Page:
Attendee Richard Glikes, executive director of the 47-dealer-strong, $450-million-grossing Home Theater Specialists of America group, says he and his board of directors are lucky to get half a day to actually walk the floor and visualize the product. "This show used to be a lot more about selling," says Glikes. "Now it's more about building relationships and planning marketing strategies with our vendors."

Even lower in profile are the estimated 20,000 or so other industry-ites not officially counted in CES' attendance figures, who are in town working at off-site product exhibits and events that piggyback CES, including "co-locates" like the Government IT Showcase (for homeland security gear) and the non-aligned Adult Video Show (yes, that kind of adult video).

Because of the sheer size and demands of the show, CES has developed quite the codependency with the uniquely convention-friendly city of Las Vegas. True, Chicago and Orlando have slightly larger primary convention centers, but "there isn't another city in America with anywhere near our 128,000 hotel and motel rooms less than a 20-minute cab or shuttle bus ride away," says Chris Meyer, director of convention center sales for the Las Vegas Convention and Visitors' Authority. The city boasts two other mega-exhibit centers, the Mandalay Bay and the Sands, and gobs of hotel ballrooms and meeting facilities. That adds up to the city's staggering 9.5 million square feet of meeting and exhibition space. "We say it's more than anywhere else in the galaxy, and so far, no one's disputed it," says Meyer half-jokingly.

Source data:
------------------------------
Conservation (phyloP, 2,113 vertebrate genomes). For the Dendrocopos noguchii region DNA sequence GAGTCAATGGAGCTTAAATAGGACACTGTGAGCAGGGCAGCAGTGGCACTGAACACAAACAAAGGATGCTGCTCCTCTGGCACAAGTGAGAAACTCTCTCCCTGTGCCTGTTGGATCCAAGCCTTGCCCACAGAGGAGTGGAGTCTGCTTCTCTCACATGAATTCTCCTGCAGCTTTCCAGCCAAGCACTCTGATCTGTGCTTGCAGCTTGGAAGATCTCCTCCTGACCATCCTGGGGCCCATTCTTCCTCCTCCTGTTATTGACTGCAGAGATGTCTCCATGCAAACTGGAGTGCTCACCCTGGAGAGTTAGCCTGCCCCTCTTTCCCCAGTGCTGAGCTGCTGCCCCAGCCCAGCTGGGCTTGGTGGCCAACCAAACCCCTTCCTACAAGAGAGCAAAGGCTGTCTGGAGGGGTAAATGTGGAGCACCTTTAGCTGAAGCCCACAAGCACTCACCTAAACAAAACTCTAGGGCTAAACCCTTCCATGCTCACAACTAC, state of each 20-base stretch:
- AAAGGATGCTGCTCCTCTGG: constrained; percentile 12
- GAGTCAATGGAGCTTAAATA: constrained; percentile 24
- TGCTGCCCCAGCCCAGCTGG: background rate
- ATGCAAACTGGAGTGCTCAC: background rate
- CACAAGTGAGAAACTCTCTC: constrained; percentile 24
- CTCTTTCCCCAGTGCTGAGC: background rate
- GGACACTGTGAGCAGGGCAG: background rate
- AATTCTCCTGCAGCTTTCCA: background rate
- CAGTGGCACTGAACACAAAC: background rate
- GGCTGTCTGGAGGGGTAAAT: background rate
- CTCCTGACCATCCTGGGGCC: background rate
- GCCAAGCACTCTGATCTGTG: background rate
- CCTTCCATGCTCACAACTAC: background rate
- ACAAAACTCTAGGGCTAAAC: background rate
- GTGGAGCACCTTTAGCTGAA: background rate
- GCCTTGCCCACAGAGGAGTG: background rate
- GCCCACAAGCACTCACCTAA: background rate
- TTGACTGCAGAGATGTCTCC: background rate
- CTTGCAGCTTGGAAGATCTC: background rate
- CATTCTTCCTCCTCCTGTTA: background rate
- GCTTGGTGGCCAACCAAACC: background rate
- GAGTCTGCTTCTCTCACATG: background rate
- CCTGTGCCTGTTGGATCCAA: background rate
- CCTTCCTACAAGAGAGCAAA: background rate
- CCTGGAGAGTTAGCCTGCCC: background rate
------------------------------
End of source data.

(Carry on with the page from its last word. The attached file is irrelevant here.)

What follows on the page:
In staging a global-scale event like CES, it also helps that the city never sleeps, and that flights come in direct from Europe and Asia, says Karen Chupka, vice president of events and conferences for CEA. "So no matter when you fly in or what time zone you're on, you can get a lively welcome, even pick up your badge holder at the airport until 1 a.m., then get a decent meal when you get to your hotel."

To the locals, the International Consumer Electronics Show is what's known as a citywide, meaning it takes over virtually the entire town. And so determines things like how many cabs (1,500), shuttle buses (200), and limousines (every available stretch from the Las Vegas Valley back to L.A.) will be called into service. Talent bookings at the big hotel/casinos are also affected, but on the downside. Because so many of the exhibitors stage their own hotel and club parties with big-name talent - from Jay Leno to Crosby, Stills & Nash - some showrooms go "dark" during convention week.